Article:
Despite all the talk about work-life balance, the term itself is broad and can be interpreted to mean different things to different people. Employers often equate a flexible schedule with a positive work-life balance. According to an April MGMA Stat poll, 47% of medical practices added flexible or part-time physician roles to their staffing plans in the past year. One primary reason for implementing these roles was to improve physicians’ work-life balance.
However, even flexibility is ambiguous. What does an ideal flexible schedule look like for you? Many organizations now offer a four-day work week, but other options might be a five-day week with shortened hours. Maybe it’s seven days on, seven off, or three weeks per month. Employers offering “flexibility” are typically open to requests like these, so know what is ideal for you and ask for it.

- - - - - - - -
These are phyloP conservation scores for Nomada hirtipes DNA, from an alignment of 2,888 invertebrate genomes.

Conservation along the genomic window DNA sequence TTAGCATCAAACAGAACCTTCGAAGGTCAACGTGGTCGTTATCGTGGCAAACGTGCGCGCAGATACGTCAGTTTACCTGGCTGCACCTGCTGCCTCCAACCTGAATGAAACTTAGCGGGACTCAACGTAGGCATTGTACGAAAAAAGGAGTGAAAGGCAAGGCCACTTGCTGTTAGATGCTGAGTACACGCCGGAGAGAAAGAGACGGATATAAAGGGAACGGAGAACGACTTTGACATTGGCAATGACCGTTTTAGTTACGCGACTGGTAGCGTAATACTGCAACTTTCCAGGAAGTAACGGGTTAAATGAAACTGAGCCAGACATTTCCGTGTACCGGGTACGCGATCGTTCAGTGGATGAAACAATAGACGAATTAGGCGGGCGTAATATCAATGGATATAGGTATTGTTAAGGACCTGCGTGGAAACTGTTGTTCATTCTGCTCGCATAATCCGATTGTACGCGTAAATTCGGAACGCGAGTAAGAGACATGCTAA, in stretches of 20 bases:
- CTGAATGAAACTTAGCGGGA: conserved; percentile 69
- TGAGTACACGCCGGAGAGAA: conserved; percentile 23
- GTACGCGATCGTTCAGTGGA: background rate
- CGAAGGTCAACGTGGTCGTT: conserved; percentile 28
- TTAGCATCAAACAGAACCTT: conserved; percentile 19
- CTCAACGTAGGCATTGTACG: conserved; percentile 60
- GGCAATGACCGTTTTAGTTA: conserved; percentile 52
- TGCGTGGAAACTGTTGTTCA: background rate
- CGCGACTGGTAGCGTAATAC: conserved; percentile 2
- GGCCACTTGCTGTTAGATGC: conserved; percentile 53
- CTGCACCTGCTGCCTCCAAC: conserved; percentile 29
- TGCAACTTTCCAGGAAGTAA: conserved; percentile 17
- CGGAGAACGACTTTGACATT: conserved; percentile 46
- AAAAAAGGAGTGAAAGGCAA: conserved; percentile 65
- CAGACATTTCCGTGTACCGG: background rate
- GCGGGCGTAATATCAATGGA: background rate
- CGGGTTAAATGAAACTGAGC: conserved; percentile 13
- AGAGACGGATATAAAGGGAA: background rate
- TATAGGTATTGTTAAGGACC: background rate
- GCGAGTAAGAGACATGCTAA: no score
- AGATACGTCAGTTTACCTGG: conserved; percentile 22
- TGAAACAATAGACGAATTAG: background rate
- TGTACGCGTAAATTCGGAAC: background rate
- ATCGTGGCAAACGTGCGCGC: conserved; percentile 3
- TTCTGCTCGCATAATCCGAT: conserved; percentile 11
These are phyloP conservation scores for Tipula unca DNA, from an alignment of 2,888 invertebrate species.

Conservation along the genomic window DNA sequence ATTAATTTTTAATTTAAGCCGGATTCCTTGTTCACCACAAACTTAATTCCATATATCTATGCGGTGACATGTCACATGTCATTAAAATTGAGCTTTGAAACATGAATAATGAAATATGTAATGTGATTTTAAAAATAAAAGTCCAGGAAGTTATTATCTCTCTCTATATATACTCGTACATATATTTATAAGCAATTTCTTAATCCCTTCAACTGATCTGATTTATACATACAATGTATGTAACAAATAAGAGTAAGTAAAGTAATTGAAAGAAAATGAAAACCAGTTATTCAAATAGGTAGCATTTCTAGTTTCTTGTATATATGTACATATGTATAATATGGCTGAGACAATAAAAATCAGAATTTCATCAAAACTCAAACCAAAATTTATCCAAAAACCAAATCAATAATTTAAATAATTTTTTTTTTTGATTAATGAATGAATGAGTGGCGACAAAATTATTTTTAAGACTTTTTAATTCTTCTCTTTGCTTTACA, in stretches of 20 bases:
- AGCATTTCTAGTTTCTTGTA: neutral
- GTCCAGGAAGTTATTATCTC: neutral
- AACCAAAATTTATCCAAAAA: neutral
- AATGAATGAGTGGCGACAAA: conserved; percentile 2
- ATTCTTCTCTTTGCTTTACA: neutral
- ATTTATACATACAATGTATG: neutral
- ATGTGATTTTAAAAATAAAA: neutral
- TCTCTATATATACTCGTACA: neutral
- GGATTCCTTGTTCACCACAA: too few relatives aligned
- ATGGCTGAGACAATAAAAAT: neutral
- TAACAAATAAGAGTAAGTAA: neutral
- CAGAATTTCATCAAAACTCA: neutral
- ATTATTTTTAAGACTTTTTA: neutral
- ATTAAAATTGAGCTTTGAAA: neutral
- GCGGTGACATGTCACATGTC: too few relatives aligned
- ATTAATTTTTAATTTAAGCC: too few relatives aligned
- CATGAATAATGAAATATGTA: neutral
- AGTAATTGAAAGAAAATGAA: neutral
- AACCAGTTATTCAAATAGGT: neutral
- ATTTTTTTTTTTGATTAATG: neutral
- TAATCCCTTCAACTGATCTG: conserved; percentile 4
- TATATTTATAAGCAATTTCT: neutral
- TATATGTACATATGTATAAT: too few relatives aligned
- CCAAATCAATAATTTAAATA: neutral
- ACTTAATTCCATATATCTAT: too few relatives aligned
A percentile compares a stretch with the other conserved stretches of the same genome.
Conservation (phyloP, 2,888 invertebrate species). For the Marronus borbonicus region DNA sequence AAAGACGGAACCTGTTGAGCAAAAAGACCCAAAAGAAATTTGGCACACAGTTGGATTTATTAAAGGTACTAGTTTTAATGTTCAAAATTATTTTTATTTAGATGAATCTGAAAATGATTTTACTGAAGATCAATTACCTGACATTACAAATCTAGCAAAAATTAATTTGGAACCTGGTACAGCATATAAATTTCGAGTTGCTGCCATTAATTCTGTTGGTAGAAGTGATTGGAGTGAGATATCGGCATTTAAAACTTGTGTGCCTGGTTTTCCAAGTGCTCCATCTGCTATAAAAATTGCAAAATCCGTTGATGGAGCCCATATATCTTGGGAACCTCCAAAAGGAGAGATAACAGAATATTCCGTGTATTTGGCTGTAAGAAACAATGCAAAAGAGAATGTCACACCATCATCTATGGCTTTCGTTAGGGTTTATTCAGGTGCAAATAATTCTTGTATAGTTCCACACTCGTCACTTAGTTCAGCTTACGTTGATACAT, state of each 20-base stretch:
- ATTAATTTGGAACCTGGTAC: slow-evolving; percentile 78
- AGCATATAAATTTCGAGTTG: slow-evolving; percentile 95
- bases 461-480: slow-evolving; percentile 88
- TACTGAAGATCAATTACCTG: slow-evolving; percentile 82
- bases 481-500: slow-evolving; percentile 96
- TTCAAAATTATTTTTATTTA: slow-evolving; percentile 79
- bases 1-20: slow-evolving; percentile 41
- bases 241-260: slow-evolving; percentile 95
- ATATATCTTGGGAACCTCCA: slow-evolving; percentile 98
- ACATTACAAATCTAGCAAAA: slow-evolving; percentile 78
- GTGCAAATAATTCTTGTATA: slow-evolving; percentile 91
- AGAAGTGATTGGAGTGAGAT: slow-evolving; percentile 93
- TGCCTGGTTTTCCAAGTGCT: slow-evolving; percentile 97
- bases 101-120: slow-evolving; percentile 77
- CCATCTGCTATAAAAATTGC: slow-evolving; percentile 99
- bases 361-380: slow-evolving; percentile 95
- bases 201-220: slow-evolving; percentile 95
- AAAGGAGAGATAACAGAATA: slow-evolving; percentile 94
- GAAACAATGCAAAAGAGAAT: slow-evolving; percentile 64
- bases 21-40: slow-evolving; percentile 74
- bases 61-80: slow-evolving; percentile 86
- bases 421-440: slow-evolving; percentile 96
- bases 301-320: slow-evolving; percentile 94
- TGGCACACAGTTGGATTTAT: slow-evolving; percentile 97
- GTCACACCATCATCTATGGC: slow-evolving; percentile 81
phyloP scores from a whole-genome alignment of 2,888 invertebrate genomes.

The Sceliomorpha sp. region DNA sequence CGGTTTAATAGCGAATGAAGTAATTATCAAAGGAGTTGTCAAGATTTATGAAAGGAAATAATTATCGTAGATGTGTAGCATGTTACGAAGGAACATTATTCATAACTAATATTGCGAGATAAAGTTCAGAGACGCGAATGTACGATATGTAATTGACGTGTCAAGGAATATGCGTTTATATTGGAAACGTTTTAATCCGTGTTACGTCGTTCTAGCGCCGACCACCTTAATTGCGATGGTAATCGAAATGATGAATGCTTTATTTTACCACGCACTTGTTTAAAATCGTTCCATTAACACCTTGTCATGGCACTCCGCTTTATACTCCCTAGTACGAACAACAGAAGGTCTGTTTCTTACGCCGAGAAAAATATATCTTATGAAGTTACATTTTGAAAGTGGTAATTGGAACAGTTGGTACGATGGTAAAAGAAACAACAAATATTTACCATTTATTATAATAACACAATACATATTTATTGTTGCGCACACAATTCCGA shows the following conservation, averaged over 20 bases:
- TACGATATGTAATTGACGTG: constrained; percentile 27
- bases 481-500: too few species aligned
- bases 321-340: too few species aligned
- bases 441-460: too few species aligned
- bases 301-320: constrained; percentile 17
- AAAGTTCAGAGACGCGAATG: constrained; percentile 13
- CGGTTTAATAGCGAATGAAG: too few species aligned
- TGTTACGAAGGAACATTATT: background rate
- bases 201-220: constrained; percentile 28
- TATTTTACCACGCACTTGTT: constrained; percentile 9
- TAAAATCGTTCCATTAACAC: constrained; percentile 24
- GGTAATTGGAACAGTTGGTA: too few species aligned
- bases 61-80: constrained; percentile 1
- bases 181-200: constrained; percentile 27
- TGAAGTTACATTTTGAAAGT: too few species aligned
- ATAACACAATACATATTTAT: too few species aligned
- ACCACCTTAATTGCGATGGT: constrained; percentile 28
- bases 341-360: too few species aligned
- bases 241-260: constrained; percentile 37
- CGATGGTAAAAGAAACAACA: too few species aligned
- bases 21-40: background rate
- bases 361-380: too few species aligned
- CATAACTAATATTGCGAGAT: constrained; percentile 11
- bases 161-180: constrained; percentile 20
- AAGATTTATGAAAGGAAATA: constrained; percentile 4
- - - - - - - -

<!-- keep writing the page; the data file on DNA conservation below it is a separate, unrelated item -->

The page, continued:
Of course, a flexible schedule is just one of many factors contributing to physicians’ overall work-life balance. Consider how other aspects of the physician job might impact work-life balance. It’s not unusual to request reduced time on call, lower patient volume, designated administrative time (possibly from home), or a more generous allotment of vacation days.
Articulating Work-Life Balance Needs to a Current Employer
Knowing what you want is a critical first step, but asking for it can be daunting. After all, you didn’t get where you are by backing away from hard work, so requesting less of it can feel like failure, though this is most certainly not the case. Physicians are reporting burnout at higher levels every year. If you take steps to improve your work-life balance now, you are more likely to remain in the profession, which benefits not only your employer but your community as well.